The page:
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Dawn Nolan Kerrigan shows that goals, grit and delayed gratification can lead to a degree

It’s been 10 years, but Dawn Nolan Kerrigan still chuckles over the memory of pulling into Pennsylvania’s historic Bloomsburg Fair … to do homework. In her car.

Her high school-age daughter trotted off to see Hunter Hayes in concert on the fairgrounds with a friend while Kerrigan hunkered down with homework for her University of Phoenix RN to Bachelor of Science in Nursing (RN-BSN) program. She figured the fair had been around since 1855, so it wasn’t going anywhere. But her window of opportunity at work? That was a different story.

Portrait of Dawn Nolan Kerrigan

A registered nurse who had just started with a home health agency, Kerrigan says that as a matter of feeling secure in her role with the company, she needed a bachelor’s degree. 

She had years of experience as a hospital floor nurse, but she wanted to get into the business development and possibly educational side of nursing. 

To do that, she knew she’d need a four-year degree. In fact, her employer asked for a copy of her bachelor’s degree diploma when she got it done. “They actually needed to see it at work. They wanted proof that I got it,” she says.

Her proof came every time she completed a class. Or when she passed, with flying colors, the statistics course she had dreaded. Or when she graduated with her RN to BSN degree later in the same year her son graduated from high school.

“I was surprised when she told me she was getting her BSN through University of Phoenix. I remember her telling me, ‘I don’t even know how I did it, how I got through school.’ She had a lot going on,” says Eileen Martin, area vice president of operations in the mid-Atlantic for Aveanna Healthcare.

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Never looked back

That was nine years ago, and she’s never looked back — except perhaps to admire how her family supported her. A sole provider who was working full time, raising two high school kids and nursing her late husband back from a stroke, Kerrigan says the online format just worked with her life. “It was crazy, but it was great. My school week started on Tuesday and went through Sunday. I just finagled it. Everybody supported me.”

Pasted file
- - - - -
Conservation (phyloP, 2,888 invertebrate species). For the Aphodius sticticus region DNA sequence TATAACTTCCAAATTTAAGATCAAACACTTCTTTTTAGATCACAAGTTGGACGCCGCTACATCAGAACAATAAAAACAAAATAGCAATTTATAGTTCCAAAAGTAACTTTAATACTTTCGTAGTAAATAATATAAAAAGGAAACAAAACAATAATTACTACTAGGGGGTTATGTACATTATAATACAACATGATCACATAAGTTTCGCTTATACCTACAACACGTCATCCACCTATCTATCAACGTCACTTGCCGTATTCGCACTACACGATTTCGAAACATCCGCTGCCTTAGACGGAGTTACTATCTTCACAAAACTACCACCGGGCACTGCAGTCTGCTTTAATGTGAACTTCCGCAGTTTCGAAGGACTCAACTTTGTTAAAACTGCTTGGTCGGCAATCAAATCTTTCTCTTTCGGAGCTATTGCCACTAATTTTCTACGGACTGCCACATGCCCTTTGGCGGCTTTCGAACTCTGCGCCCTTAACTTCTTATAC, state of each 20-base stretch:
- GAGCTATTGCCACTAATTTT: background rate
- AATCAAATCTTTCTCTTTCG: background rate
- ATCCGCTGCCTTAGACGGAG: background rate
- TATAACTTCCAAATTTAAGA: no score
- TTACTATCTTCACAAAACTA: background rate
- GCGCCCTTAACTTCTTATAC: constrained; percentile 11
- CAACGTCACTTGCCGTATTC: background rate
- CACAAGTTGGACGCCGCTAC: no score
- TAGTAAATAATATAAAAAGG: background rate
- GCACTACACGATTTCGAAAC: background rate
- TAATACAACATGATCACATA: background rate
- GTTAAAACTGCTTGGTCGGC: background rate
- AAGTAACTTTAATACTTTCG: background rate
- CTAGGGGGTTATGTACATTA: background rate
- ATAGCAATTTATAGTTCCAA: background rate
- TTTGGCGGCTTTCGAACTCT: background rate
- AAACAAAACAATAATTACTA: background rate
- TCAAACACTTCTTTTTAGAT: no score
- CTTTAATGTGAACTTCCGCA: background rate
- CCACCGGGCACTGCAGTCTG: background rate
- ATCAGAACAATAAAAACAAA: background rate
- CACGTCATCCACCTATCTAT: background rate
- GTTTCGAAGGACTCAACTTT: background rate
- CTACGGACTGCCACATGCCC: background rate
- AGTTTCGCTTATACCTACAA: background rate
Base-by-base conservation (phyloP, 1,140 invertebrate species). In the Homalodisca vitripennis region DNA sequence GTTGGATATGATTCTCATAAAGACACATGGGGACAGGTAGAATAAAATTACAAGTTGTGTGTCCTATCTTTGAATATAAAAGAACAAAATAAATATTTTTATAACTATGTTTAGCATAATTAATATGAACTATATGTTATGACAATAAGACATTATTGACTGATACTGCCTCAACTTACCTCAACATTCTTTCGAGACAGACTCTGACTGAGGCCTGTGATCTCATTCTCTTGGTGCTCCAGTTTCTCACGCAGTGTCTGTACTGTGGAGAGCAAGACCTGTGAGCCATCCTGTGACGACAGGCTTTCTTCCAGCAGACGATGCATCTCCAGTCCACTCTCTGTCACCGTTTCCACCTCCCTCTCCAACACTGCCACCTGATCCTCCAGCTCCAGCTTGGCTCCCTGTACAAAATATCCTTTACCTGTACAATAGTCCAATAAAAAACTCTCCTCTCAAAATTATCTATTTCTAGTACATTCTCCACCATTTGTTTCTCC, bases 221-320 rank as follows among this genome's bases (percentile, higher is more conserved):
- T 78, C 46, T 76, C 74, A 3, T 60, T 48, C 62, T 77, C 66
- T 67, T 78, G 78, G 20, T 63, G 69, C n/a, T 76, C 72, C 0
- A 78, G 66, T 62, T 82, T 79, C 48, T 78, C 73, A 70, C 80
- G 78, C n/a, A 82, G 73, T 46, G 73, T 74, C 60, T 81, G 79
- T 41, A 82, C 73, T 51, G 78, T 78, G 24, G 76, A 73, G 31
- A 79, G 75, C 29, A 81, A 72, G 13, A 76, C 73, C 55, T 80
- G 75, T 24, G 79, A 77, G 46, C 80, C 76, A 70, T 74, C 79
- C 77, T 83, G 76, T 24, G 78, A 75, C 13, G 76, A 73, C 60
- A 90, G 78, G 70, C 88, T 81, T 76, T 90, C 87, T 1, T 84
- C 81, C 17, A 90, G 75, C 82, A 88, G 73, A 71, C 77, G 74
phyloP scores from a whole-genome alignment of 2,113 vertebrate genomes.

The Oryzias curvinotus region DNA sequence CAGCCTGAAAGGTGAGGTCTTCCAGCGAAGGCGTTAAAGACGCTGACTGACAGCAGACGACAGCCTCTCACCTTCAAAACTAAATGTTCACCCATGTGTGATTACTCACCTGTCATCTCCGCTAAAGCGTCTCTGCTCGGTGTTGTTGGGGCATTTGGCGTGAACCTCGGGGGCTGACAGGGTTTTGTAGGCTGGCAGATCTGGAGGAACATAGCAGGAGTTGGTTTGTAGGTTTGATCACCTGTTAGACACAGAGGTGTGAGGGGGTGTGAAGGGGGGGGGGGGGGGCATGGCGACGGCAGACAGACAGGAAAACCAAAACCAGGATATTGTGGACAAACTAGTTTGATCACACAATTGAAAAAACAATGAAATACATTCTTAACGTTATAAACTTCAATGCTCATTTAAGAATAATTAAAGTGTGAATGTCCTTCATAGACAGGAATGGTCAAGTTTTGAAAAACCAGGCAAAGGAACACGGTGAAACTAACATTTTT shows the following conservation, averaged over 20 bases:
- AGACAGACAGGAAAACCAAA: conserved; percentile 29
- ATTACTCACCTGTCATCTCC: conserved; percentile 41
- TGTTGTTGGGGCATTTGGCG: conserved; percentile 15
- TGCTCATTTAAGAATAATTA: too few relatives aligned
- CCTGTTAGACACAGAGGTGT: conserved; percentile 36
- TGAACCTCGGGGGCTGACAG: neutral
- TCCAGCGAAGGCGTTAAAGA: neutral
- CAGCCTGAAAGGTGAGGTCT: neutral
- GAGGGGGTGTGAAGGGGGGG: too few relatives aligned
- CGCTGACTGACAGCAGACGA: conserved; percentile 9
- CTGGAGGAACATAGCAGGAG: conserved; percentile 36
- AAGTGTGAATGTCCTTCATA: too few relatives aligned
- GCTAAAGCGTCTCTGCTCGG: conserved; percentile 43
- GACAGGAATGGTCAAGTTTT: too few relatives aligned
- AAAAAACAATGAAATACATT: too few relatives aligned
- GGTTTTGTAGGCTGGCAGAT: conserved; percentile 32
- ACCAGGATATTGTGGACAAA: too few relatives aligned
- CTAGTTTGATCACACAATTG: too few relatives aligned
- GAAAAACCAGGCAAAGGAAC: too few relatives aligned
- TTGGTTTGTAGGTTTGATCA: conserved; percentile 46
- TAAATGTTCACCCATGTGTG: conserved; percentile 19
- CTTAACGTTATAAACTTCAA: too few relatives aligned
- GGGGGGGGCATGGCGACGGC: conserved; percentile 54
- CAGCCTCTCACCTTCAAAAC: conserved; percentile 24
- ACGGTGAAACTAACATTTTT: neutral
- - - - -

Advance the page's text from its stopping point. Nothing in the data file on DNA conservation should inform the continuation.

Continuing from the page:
Kerrigan does remember having to buy a laptop computer and overcome software hurdles right out of the gate. “Patient charts were still manual then. It was a challenge to get up to speed online. I really had to keep up,” she says.

One of the things that propelled her was seeing her lifelong desire to work in nursing gain steam. She loved her classes — in fact, her voice still lights up with enthusiasm when talking about how each course opened up new areas of learning for her.

“I didn’t have great grades in high school, and so when I did aptitude testing, they said, ‘Don’t be a nurse.’ They told me I should be an interior designer. But I said, ‘Listen, I want to be a nurse and that’s it.’”

She says dedication and self-motivation went a long way for her. “There were times when my goal seemed so far off, but I did it. It isn’t an easy program, and you really have to work at it,” she says. “In my personal life, I also reminded myself that I could always go back and catch up on some of the things I missed.”